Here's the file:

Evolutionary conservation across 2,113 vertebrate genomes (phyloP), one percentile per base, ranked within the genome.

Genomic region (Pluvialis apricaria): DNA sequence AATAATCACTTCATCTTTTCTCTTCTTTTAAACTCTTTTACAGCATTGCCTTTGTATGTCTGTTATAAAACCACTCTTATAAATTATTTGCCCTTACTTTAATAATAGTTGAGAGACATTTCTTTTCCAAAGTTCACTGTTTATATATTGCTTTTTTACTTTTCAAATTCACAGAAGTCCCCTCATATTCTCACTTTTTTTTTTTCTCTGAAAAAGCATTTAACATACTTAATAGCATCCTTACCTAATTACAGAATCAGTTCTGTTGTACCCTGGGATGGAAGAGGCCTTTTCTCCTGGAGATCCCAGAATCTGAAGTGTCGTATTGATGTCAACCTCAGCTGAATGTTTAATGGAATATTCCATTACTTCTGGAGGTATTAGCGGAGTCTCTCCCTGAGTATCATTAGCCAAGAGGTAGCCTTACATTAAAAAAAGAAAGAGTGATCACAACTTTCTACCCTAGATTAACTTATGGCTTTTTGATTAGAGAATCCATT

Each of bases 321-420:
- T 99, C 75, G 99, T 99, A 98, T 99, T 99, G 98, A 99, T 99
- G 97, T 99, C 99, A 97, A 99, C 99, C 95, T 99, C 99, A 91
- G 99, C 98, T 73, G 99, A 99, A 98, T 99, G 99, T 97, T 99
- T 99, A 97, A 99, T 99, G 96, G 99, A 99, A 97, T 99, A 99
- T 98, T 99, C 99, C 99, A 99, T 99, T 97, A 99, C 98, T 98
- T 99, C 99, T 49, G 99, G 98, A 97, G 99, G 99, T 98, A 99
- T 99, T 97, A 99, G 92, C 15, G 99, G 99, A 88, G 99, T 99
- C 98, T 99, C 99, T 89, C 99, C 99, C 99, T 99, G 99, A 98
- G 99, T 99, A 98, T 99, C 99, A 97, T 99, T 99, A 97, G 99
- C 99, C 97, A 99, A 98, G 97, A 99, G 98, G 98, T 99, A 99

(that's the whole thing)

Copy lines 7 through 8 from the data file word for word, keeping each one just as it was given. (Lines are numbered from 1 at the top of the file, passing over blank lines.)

- T 99, A 97, A 99, T 99, G 96, G 99, A 99, A 97, T 99, A 99
- T 98, T 99, C 99, C 99, A 99, T 99, T 97, A 99, C 98, T 98